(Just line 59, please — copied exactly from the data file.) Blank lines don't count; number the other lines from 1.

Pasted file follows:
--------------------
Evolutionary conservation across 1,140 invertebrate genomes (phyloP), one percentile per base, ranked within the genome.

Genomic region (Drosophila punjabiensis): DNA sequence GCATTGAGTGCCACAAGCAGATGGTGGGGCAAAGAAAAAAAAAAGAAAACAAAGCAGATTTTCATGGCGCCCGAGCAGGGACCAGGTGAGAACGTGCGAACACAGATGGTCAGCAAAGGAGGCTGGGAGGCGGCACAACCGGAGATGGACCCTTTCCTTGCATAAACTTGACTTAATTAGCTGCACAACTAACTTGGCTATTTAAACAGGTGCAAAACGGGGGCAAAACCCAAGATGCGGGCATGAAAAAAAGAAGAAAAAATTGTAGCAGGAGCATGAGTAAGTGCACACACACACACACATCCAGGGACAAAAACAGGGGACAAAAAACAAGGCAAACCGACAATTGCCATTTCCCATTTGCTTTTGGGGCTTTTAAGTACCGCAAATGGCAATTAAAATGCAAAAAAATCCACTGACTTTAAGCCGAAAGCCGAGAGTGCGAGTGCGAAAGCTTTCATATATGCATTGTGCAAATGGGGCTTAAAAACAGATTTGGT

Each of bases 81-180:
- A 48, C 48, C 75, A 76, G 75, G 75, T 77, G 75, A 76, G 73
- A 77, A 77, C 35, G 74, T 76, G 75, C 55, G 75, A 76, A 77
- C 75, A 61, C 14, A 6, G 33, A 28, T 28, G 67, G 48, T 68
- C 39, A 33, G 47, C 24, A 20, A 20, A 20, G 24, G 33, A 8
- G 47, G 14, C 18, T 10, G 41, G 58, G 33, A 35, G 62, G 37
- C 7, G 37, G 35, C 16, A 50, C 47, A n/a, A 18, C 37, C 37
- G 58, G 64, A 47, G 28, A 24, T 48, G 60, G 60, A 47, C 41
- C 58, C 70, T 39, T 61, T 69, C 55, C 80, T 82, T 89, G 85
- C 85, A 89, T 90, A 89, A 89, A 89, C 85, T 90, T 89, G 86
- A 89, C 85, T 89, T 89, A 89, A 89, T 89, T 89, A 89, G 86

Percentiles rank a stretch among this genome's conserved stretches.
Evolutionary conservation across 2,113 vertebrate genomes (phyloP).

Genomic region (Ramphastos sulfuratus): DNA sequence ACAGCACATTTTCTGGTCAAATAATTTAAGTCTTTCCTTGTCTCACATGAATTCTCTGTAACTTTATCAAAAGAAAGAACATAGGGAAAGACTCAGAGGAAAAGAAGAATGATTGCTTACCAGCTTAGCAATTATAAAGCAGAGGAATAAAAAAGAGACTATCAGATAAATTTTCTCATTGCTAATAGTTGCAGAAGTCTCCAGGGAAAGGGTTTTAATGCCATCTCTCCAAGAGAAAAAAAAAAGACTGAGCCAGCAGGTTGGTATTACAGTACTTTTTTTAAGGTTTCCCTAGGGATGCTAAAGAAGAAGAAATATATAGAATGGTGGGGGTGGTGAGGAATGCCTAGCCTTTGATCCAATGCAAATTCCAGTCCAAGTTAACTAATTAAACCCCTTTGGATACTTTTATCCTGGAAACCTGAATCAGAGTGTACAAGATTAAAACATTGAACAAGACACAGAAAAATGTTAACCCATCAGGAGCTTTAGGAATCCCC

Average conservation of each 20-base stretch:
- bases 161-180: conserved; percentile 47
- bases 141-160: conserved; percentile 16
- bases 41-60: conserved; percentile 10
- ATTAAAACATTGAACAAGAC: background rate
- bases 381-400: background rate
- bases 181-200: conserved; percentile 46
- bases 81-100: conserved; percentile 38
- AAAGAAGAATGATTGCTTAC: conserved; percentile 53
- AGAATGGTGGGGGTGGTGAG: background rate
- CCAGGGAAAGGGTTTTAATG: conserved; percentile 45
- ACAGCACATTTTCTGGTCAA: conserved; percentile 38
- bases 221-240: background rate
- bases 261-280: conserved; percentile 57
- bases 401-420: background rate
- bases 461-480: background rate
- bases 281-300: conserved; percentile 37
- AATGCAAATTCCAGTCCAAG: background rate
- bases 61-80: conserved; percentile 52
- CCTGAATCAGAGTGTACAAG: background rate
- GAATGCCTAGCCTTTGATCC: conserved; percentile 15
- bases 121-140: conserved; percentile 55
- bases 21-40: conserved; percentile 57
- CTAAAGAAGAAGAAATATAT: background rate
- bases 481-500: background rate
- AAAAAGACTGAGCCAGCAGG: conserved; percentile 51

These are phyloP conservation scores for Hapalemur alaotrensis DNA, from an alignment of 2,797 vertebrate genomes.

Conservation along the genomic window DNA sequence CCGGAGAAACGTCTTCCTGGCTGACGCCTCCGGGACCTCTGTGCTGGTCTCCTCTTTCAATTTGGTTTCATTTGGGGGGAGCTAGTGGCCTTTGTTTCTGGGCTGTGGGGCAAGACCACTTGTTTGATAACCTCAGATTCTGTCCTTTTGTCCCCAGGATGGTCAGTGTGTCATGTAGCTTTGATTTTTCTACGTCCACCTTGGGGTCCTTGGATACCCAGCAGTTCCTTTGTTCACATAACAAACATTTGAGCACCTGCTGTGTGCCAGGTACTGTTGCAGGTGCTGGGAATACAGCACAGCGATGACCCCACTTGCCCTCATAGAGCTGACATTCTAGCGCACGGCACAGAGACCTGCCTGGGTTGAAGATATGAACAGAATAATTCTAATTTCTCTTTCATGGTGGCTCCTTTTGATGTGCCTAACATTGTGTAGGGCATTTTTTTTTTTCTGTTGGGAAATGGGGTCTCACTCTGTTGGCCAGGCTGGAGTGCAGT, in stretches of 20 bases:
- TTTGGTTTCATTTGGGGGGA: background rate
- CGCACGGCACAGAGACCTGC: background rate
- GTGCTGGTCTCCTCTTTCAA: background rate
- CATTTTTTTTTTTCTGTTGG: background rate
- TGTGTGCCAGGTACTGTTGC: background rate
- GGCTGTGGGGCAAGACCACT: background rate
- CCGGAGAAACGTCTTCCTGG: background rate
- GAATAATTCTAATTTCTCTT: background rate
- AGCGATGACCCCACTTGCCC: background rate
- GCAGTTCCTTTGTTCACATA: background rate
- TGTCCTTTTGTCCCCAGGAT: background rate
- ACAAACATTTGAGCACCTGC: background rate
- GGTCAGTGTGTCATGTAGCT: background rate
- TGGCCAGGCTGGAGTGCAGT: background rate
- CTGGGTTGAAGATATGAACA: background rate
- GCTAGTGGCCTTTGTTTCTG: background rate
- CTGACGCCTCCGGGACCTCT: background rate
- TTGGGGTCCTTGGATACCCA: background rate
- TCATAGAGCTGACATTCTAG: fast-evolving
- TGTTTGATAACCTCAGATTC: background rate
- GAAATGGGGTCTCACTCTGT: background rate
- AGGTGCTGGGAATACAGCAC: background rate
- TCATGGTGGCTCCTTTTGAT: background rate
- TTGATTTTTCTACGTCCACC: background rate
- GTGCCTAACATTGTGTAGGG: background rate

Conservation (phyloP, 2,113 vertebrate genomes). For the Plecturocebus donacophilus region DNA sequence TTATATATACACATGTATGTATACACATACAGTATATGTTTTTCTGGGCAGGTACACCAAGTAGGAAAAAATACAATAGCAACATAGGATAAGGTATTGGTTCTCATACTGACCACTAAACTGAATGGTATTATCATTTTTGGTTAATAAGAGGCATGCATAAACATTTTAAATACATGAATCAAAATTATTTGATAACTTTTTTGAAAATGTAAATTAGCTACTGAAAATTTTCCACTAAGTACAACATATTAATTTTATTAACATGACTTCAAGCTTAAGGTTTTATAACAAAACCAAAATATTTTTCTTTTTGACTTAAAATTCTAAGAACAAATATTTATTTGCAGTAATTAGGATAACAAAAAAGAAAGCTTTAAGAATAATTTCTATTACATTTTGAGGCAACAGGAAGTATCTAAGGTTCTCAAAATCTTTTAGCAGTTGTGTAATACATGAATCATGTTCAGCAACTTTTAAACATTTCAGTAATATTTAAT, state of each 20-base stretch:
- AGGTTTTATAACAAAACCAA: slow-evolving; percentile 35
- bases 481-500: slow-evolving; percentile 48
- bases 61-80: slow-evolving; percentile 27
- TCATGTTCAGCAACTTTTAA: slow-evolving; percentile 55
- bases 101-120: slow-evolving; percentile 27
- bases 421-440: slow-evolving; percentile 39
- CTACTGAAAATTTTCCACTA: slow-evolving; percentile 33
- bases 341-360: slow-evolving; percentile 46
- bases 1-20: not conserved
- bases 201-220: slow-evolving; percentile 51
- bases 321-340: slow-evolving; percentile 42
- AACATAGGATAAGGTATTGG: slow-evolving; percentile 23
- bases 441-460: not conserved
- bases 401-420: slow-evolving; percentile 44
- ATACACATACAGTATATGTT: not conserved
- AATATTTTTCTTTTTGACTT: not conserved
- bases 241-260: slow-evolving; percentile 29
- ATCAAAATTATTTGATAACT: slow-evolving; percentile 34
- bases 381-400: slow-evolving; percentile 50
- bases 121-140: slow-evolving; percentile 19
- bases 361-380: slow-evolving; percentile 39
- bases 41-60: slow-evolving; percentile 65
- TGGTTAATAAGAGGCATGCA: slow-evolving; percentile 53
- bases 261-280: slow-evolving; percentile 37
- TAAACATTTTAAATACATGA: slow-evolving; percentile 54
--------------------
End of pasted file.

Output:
- CTGGGTTGAAGATATGAACA: background rate